So, what does all this mean? First, let us be clear about one thing: the Qutb Shahi kings had absolutely no issues with local Telugu people. Quli Qutb Shah’s father, Ibrahim Qutb Shah, was in fact married to Bhaghirati, his mother and a Telugu woman from the Vijayanagar empire. His grandson (and seventh king) Abdullah Qutb Shah was also in love with Taramati, a courtesan, who is buried in the Qutb Shahi Tombs, the necropolis where the Golconda kings are buried.
The name ‘Hyderabad’, however, is mostly a derivative of Hyder, the second name of Imam Ali (son-in-law of the Prophet Mohammed), who Shia Muslims follow. The Qutb Shahis of the Golconda kingdom were orthodox Shias.
While old material from historians like Sherwani and Bilgrami have always been around, the city was enthused with a fresh perspective recently through Hyderabad-based journalist Serish Nanisetti’s latest work Golconda/Bagnagar/Hyderabad. His work, which was published after nearly a decade of reportage and research, throws light on the 17th century Portuguese maps also called the city Bagnagar.
“It is undeniable that Hyderabad was known as Bagnagar. Tavernier refers to her (Bhagmati) as a woman, and that the city was built for a woman. Mohd. Quli’s mother is a Hindu woman, so it would not be out of place. Having said that, Hyderabad is a now a brand, and cities keep evolving. Some names survive and some don’t. I don’t think anyone can think of changing it,” says Nanisetti who extensively covers history and heritage.
What many others also point out is the fact that Bhagmati’s grave has never been found, unlike that of Taramati’s. The latter also has a ‘Baradari’ (garden pavilion) named after her in Hyderabad.
Qutb Shahis and the Deccan’s confluence with Shia Islam
The Qutb Shahi kings, whose founder Sultan Quli hailed from Hamadan (now in Iran), were orthodox Shia Muslims and they always ensured religious harmony in their kingdom, which today comprises primarily of the states of Telangana and Andhra Pradesh. Shia Muslims are essentially followers of Imam Ali, who was the cousin and son-in-law of the Prophet Mohammed. Ali is also considered to be the rightful heir of the Prophet by the Shia sect.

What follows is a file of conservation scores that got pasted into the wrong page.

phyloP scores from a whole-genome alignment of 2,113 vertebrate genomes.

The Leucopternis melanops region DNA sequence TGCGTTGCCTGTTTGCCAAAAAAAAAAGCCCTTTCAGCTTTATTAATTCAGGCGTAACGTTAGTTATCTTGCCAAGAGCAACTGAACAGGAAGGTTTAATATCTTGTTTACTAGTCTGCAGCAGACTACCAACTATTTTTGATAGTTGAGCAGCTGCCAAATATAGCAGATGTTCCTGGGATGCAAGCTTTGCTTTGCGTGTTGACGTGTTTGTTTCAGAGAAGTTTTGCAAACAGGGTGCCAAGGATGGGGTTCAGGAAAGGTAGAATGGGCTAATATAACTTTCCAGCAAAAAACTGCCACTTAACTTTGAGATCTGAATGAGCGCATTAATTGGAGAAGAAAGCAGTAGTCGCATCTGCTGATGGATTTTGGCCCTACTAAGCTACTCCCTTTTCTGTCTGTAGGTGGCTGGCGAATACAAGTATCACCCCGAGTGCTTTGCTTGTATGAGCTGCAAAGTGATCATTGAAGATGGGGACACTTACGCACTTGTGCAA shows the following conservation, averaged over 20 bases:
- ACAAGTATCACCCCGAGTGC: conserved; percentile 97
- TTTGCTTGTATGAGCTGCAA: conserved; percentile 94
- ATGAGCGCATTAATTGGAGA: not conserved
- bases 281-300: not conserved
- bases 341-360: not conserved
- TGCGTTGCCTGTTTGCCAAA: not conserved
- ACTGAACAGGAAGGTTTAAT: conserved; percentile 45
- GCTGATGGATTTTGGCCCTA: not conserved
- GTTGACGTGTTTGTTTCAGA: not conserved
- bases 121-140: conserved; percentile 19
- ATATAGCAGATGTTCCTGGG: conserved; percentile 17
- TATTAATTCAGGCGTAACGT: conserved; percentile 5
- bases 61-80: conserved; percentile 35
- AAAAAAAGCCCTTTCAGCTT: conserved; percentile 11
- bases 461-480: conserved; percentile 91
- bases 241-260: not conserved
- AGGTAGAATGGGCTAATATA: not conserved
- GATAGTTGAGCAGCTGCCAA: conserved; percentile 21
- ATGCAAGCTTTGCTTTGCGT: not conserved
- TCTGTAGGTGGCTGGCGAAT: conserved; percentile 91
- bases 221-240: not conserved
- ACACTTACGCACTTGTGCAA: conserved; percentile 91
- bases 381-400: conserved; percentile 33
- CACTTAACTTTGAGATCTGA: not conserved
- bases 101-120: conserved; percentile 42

One of his sons, Hussain, was killed in a battle (680) with the Islamic caliphate. The death took place on Ashura, the 10th day of Moharram (first month of the Islamic calendar). It is Hussain’s death that Shia Muslims mourn every year during Moharram. The mourning takes place in Ashurkhanas, which house battle standards or relics known as Alams from the battle of Karabala where Hussain was killed.
The importance of Moharram is immense in Hyderabad and Telangana, given that the Qutb Shahi dynasty built Ashurkhanas across their empire. They appointed local Hindus as caretakers at several of these mourning spaces, due to which even Hindus observe Moharram every year. It is a tradition that continues even today, because of which Hindus in parts of Telangana and Andhra Pradesh observe Peerulu Pandaga (festival of the saints), a local name for Moharram.
It may be noted that the Qutb Shahis also have no link to the Nizams (Asaf Jahi dynasty), who became Mughal-appointed governors of the Deccan, or the erstwhile princely state of Hyderabad, from 1724 up to 1948. The Qutb Shahi or the Golconda period ended in 1687 when Aurangzeb attacked and took over the kingdom in 1687 (also the last Deccan state to fall to the Mughals).
Yunus Y. Lasania is a Hyderabad-based journalist.